UNITED RELIGIONS INITIATIVE Southeast Asia & the Pacific Regional E-Newsletter

URI SEAsia-Pacific 3rd Annual Regional Meeting 2007 held in Malaysia

The 3rd Annual Meeting of the URI Southeast Asia-Pacific (SEAP) Regional Trustees and leaders of Cooperation Circles on the theme, Moving forward in solidarity to build cultures of peace in the region, took place in Kuala Lumpur (KL), Malaysia from March 14-16, 2007. This was the first regional meeting held outside Manila- the seat of the regional office.

The Regional Meeting was hosted by the Interfaith Spiritual Fellowship (INSaF) URI KL CC—chaired by Regional Trustee Dr. Amir Farid Isahak; and its mother organization, The Pure Life Society. The URISEAP 3rd Regional Meeting had the special and rare privilege of having the presence of the URI Executive Director, Rev. Charles Gibbs; and two other staff from the URI hub in San Francisco, Ms. Sally Mahe’ (URI Director for Organizational Development) and Ms. Barbara Hartford (URI Director for the Peacebuilding Program and HR). The three of them flew in together with the Philippine delegation right after their second 5-day seminar-workshop on the URI Moral Imagination Peacebuilding Training Program which was held in Manila (March 8-12). Also gracing the occasion was URI Global Council Chairperson, Ms. Yoland Trevino who flew in all the way from the US…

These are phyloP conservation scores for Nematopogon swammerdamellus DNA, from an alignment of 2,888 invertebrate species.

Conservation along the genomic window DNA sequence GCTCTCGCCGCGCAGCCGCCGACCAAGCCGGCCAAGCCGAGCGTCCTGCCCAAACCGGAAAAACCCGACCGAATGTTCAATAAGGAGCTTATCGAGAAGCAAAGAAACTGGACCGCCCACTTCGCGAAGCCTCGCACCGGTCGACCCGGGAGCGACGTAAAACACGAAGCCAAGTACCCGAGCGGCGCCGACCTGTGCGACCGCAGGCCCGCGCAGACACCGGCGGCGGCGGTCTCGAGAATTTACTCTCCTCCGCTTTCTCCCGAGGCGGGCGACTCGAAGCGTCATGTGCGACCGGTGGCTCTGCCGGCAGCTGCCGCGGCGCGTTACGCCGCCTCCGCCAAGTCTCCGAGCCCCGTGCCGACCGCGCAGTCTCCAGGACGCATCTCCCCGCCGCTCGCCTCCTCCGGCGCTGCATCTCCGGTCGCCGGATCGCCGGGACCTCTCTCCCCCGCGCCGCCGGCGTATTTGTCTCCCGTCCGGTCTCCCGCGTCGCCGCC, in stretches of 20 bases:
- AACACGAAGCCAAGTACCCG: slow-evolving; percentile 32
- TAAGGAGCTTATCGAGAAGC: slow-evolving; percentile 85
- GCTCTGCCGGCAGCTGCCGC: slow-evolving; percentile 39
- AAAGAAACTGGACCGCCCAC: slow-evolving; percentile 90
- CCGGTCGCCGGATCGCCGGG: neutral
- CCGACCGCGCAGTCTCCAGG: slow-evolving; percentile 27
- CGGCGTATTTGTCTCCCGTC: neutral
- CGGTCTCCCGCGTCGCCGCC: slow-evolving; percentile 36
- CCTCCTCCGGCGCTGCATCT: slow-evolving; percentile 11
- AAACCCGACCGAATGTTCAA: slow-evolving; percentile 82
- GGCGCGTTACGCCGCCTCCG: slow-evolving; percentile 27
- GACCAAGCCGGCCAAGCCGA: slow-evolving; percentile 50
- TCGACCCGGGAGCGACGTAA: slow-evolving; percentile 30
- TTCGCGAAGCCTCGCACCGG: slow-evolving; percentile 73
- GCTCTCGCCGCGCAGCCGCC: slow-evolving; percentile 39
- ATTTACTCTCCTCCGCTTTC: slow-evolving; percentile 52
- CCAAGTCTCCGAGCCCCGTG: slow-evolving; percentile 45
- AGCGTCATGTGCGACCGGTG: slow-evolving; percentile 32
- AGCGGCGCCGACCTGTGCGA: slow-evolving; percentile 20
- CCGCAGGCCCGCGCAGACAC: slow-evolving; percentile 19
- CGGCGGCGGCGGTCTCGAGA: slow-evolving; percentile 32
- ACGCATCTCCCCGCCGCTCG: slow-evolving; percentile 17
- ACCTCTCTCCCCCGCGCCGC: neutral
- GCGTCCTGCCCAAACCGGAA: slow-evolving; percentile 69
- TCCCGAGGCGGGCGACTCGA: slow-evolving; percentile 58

EDITORIAL: A Passion for Peace

by Dr. Amir Farid Bin Dato Isahak, URI SE Asia-Pacific Regional Trustee

Dearly beloved co-workers of the URI,